06 May 2007

The Geographer's Library

by Jon Fasman

I really wanted to love this book - but after finishing it I'm left with the comparison of going on a date with a person who you believe is going to be truly amazing but in the end, doesn’t quite make the grade.

To start with the positives, the short vignettes about alchemical instruments and their histories were super entertaining and left me wanting to know more. The characters, main and supporting, were generally very well defined - stereotypically or not. The central character, Paul Tomm, is an earnest, 23 year old Ivy League grad who is more than occasionally irritating in that 23 year old earnest Ivy League graduate way.

Half way through my "date" in the Geographer's Library, the plot lost steam and both author and reader find themselves rushing to get everything over and done with as quickly as possible. That such promise should be so unsatisfying was a great disappointment.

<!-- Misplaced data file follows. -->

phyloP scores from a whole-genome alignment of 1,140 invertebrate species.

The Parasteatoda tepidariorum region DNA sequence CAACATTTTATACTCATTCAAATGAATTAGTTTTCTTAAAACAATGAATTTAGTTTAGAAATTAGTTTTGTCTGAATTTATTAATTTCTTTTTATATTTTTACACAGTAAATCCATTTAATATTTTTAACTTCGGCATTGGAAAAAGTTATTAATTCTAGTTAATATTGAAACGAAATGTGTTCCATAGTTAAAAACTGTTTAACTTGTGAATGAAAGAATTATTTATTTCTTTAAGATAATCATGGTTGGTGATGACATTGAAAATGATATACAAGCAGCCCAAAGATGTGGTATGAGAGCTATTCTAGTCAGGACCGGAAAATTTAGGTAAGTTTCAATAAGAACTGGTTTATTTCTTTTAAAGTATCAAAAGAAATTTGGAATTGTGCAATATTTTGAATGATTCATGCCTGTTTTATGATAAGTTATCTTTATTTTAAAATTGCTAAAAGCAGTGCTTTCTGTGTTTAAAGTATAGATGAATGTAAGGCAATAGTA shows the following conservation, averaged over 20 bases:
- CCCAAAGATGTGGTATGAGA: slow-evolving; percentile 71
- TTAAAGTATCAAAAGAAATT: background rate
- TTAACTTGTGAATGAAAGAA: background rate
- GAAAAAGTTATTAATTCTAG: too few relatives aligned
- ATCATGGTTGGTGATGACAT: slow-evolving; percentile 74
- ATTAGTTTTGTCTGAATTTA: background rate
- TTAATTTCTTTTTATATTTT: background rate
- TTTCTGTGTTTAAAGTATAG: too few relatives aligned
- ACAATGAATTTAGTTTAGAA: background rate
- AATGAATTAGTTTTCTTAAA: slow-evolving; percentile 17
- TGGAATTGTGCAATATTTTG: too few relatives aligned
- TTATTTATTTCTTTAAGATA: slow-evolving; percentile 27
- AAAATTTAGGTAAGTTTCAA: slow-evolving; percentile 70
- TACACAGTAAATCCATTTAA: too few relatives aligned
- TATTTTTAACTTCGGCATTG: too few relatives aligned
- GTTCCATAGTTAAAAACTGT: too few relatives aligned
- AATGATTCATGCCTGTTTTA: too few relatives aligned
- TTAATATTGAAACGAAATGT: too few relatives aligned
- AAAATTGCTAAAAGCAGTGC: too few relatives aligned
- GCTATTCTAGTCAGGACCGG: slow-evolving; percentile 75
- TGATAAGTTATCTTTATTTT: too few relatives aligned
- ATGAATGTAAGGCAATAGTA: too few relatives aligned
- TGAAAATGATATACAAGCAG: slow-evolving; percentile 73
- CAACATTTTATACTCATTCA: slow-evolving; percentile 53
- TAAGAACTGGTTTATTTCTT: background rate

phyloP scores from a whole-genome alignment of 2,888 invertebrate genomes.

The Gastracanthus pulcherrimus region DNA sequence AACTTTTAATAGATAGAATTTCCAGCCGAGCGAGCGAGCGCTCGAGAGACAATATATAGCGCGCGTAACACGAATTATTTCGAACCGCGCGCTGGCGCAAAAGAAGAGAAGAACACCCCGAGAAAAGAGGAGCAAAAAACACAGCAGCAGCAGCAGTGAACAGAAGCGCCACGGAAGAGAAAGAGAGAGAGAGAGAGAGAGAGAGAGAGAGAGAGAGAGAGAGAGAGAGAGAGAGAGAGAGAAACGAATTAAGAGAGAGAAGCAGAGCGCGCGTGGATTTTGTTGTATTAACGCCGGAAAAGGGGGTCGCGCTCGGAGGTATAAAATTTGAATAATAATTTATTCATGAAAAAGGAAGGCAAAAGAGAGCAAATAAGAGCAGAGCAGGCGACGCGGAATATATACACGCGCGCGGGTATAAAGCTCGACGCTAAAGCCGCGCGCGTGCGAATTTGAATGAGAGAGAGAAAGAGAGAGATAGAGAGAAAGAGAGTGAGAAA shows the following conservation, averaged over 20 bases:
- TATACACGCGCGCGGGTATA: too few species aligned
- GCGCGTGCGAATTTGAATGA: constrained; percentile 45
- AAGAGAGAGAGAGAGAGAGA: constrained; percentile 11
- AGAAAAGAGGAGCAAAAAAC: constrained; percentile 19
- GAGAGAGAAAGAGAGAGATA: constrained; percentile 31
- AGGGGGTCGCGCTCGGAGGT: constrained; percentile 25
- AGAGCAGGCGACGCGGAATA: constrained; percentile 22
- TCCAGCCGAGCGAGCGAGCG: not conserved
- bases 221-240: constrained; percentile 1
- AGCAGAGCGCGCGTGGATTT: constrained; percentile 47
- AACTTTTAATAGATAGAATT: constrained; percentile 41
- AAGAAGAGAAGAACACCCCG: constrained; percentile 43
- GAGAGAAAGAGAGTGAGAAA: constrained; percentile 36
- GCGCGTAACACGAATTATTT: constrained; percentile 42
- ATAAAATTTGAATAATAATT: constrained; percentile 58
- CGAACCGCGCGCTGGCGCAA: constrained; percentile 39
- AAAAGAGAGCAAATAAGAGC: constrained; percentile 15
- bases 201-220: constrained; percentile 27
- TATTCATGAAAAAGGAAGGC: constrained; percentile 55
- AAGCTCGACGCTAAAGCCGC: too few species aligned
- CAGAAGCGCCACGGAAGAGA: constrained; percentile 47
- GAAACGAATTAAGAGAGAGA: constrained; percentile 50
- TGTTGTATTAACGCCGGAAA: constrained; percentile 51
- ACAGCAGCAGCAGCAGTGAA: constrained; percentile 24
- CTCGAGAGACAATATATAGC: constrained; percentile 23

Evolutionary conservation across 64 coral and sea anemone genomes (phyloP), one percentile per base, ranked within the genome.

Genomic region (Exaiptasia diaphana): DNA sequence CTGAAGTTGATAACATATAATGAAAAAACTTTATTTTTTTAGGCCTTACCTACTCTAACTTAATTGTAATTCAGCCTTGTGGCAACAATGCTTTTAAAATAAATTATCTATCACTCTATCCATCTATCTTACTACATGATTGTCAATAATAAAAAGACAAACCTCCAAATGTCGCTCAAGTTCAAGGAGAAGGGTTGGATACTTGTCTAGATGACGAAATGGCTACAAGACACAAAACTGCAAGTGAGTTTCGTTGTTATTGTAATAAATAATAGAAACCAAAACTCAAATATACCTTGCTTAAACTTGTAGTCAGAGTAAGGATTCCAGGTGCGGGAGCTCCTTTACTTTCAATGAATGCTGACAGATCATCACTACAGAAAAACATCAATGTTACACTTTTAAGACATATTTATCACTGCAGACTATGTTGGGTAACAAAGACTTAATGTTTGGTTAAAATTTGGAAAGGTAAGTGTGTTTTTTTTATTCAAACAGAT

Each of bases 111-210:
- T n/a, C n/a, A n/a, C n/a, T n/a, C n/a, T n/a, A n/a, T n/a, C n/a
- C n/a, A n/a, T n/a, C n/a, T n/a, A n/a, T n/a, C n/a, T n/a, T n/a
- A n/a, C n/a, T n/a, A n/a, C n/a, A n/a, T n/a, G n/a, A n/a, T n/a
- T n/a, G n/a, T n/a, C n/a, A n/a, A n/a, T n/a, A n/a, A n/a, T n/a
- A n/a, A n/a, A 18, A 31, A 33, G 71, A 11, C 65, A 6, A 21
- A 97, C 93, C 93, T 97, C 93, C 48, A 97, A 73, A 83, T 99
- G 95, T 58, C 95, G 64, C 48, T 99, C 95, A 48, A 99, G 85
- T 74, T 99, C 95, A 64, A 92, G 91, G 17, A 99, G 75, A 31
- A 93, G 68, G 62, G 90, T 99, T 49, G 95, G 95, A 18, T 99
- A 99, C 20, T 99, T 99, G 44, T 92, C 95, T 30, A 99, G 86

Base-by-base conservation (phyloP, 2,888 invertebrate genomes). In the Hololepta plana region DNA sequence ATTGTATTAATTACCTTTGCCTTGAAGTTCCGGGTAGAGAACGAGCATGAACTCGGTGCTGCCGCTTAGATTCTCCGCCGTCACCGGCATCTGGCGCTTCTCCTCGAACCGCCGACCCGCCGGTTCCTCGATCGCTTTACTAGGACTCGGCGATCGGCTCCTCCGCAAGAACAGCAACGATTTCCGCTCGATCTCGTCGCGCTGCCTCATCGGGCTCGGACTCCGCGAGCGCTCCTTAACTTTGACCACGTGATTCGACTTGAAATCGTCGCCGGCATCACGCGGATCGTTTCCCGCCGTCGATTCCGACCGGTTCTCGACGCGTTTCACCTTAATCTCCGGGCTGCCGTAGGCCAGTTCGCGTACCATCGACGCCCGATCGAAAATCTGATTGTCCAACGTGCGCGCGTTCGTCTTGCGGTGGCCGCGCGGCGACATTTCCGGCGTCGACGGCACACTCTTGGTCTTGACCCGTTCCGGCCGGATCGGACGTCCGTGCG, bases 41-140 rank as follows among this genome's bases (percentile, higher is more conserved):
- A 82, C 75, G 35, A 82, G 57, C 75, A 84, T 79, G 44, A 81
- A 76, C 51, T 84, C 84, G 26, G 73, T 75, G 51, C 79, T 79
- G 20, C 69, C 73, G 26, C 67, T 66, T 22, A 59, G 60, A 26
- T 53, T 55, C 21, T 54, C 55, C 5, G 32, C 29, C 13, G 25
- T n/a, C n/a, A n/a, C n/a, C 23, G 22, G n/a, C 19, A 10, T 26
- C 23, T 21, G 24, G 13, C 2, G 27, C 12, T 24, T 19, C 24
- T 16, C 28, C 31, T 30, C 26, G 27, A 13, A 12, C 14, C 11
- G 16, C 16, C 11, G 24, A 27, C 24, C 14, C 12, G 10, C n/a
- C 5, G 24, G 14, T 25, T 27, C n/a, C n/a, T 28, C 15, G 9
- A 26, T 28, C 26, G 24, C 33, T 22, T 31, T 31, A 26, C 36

Much of the story's action is centered in Providence, RI at Brown University. But instead of referring to places as they truly exist, the author engaged in the highly disconcerting practice of "lightly" swapping names (e.g., Brown is referred to as Wickenden - which in the real world is a well known street right near Brown; Federal Hill became Carroll Hill) This wouldn't pose a problem to readers unfamiliar with the area, but for those of us who know it, mixing familiar with familiar to create something *new* (like we're not going to be able to figure it out?) is just plain irritating.

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